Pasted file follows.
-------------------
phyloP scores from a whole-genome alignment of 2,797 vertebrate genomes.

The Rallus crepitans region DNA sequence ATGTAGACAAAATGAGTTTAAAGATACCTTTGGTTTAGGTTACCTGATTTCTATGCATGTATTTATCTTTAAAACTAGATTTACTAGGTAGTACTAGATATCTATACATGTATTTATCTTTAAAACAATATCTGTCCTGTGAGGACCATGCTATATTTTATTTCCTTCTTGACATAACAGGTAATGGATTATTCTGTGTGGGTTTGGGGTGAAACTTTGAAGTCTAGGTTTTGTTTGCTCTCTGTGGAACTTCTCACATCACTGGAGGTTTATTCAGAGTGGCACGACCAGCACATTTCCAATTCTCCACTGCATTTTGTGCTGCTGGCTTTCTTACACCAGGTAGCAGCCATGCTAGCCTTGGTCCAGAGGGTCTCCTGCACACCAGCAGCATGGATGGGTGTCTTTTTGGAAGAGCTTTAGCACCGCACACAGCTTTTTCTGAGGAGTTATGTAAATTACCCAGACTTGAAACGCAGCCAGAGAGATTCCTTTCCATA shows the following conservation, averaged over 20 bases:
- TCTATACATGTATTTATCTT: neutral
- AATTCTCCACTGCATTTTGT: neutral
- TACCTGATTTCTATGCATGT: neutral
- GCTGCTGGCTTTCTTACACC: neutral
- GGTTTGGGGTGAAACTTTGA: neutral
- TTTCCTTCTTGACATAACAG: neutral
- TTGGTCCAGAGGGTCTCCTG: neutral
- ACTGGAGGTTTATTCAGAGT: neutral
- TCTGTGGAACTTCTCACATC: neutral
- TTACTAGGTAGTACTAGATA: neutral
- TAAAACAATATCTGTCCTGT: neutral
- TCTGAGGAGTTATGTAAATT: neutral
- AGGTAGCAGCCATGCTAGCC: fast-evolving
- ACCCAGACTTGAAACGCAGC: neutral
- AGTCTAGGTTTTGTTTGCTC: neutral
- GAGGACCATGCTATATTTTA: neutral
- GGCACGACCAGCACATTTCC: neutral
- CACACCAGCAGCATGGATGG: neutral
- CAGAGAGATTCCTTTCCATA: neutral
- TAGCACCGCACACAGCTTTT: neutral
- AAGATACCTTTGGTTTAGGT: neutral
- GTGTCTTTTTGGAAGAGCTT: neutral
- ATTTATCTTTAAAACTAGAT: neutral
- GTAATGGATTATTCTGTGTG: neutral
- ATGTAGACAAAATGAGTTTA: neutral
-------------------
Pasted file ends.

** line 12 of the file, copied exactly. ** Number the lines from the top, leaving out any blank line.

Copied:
- TTACTAGGTAGTACTAGATA: neutral